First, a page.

The Basics of WordPress SEO for Designers: How to Improve Your Portfolio

 This is a guest post by Dragan Nikolic. 
Website optimization is not only a merely technical thing. You can do all the tagging, do your meta descriptions, keyword research and other handy things that we are going to touch a bit deeper in the article, but it would mean so much more if it’s supported by content.

Your website is not supposed to be read by machines. They are here only to assist the transfer of information and knowledge between your WordPress blog or portfolio to your visitors. Following all the SEO guidelines for optimizing your portfolio must be accompanied with content. Visually appealing, informative, coherent and semantically correct content.

Focus for maximum effect

Even before you start creating the content for your website, the main thing you should keep thinking about is your target reader:

Who wants to know about what you are going to write?

If you plan on launching your idea, you must think that you have something to share with the world. The content needs to be aiming at a pretty narrow and particular sample of people.

You should picture a stage and you as the only performer on it. And down there, sitting in the hall is one single spectator. The material you are going to perform must be completely centered on that person. The same concept is valid for a website. Creating too diverse and heterogeneous content on your site will have poor conversion rate and not so great effect on your business.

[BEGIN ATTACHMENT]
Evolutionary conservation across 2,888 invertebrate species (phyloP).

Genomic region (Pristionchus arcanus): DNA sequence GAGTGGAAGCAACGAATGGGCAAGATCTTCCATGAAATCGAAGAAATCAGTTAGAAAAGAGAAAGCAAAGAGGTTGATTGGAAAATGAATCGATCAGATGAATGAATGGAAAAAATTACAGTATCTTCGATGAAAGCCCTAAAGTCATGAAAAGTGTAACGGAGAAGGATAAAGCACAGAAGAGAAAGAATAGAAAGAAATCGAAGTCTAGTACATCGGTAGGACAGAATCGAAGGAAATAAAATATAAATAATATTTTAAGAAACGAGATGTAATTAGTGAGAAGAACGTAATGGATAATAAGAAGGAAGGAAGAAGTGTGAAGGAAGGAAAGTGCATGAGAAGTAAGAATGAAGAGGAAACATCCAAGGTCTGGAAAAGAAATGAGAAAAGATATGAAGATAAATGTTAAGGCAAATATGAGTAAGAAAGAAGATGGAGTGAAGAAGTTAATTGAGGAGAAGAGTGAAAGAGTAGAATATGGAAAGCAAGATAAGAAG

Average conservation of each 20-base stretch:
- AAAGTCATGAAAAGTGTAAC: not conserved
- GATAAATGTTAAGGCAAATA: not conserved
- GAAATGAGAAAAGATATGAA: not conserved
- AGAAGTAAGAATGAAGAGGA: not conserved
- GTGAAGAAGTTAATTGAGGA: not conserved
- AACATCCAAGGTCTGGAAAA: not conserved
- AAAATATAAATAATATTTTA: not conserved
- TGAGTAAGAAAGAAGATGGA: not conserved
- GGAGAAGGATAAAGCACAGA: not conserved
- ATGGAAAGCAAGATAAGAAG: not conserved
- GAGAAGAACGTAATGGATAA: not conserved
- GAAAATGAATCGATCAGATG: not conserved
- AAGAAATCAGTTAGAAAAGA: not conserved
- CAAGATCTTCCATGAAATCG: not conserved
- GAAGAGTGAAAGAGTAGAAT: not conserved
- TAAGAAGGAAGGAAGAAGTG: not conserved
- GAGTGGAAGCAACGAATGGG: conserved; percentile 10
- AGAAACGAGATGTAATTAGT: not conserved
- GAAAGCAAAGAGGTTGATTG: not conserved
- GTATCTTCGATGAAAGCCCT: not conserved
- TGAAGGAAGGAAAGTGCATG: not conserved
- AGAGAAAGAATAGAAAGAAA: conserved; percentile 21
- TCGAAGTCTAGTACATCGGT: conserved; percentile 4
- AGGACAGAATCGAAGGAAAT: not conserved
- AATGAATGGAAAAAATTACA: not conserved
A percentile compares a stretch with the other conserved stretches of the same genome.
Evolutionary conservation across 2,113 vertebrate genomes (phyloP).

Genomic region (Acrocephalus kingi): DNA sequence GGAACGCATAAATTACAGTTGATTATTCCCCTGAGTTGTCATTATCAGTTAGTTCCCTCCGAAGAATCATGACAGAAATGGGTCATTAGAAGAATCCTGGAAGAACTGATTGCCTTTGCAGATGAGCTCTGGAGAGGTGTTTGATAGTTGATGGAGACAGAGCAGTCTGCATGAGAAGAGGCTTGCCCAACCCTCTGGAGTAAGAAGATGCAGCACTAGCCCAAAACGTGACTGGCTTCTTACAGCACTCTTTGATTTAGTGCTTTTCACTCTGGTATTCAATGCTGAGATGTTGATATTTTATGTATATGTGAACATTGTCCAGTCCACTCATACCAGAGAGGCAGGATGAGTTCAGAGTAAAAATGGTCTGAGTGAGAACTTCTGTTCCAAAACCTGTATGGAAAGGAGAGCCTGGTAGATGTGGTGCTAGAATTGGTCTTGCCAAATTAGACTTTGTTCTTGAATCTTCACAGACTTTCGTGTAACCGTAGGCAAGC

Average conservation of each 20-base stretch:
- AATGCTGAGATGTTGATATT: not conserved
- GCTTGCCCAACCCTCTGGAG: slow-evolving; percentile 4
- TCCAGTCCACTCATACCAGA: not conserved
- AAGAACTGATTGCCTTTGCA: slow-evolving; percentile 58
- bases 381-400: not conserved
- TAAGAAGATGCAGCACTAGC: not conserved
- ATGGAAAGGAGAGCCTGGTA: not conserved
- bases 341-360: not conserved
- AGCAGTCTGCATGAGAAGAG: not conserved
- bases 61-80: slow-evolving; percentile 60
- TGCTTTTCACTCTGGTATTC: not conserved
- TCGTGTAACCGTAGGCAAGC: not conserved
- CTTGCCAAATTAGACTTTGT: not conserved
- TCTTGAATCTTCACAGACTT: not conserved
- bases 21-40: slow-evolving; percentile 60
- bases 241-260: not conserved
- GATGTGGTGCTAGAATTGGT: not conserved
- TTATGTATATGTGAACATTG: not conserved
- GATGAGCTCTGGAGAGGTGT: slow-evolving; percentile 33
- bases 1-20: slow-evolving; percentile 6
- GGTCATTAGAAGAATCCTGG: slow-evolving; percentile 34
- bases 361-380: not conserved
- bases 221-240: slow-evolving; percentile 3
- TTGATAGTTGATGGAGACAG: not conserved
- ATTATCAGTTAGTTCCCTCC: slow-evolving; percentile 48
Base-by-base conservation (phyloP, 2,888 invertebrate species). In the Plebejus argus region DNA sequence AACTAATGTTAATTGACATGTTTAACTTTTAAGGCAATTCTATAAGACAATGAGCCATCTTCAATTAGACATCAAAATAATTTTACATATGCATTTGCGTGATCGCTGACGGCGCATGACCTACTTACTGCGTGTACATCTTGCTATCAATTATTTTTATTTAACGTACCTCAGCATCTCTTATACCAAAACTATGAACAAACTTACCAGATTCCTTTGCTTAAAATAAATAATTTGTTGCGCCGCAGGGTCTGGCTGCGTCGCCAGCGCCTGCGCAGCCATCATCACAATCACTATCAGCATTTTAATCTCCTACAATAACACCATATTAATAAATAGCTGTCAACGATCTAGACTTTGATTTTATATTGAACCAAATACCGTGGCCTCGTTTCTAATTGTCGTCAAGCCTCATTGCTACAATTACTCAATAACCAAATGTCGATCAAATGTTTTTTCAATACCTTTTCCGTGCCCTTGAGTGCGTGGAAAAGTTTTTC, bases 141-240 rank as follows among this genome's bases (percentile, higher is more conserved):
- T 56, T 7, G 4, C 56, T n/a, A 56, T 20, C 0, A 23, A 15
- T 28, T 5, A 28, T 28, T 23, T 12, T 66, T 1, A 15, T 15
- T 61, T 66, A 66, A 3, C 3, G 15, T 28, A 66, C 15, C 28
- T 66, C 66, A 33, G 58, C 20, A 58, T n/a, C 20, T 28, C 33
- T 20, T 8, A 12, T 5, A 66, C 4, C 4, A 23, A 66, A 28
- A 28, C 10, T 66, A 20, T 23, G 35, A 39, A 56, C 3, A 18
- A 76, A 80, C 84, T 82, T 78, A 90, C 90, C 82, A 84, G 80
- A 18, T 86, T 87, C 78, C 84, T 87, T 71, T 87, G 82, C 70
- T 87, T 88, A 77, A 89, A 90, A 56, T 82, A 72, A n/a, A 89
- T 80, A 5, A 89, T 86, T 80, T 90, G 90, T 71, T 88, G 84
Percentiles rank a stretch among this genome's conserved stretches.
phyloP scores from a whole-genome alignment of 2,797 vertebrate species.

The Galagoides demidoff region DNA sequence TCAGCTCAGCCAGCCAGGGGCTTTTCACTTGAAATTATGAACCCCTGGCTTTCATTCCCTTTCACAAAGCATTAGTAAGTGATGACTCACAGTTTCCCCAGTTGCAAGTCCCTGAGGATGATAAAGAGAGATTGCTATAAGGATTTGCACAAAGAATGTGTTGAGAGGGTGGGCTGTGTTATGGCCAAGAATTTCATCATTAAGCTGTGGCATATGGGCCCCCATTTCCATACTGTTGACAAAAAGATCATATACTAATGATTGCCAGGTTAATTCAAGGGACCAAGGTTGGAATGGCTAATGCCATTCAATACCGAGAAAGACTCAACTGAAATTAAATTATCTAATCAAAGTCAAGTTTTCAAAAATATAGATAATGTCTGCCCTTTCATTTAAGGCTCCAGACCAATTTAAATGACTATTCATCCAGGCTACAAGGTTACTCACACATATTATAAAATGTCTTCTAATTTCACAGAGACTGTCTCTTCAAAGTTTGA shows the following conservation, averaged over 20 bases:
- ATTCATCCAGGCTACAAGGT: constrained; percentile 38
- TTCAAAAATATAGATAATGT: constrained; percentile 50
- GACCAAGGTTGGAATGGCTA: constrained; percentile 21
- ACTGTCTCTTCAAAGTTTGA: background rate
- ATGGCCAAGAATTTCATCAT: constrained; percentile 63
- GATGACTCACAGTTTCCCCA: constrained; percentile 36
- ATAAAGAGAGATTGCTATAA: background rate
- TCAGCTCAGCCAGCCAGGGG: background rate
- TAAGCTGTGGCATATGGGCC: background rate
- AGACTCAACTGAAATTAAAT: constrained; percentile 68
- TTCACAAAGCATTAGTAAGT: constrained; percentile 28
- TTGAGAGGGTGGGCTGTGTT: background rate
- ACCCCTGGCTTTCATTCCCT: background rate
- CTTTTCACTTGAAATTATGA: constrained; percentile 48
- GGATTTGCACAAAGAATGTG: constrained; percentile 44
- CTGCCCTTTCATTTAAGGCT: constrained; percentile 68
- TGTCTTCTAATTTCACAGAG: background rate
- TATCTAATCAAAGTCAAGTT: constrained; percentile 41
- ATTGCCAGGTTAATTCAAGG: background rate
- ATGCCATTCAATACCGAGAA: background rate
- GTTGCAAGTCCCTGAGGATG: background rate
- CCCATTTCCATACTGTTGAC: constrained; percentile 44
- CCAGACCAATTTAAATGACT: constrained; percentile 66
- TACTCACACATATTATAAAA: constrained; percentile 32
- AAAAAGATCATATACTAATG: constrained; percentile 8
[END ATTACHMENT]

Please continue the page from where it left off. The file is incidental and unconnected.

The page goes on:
Visual appeal to make it real

Design of your web content should be visualized as an enticing wrapping that will lure visitors’ attention to your content. However, this is a very tricky moment, because the wrapping needs to contain a tasty and easily digestible core.

Wasting time on high-class design will take you nowhere if the content itself is not relevant. On the border between your world of design and the realm of SEO lie your:

  • projects,
  • images,
  • video content,
  • templates,
  • case studies.

And among the must-have content, you definitely need text, images, inspiring videos and tutorials.

Eye-engaging done right

When it comes to visual appearance of your portfolio, it is important to be moderate and witty with images. The best and only option here is posting your own photos. Generic photos or the ones you buy on stock sites seem as if you’re cheating.

Original photos related to your field of interest would show the visitors that your content comes from your internal motivation. Although being a part of the technology niche, the matter of visual attractiveness of a website can be partially looked at through artistic glasses.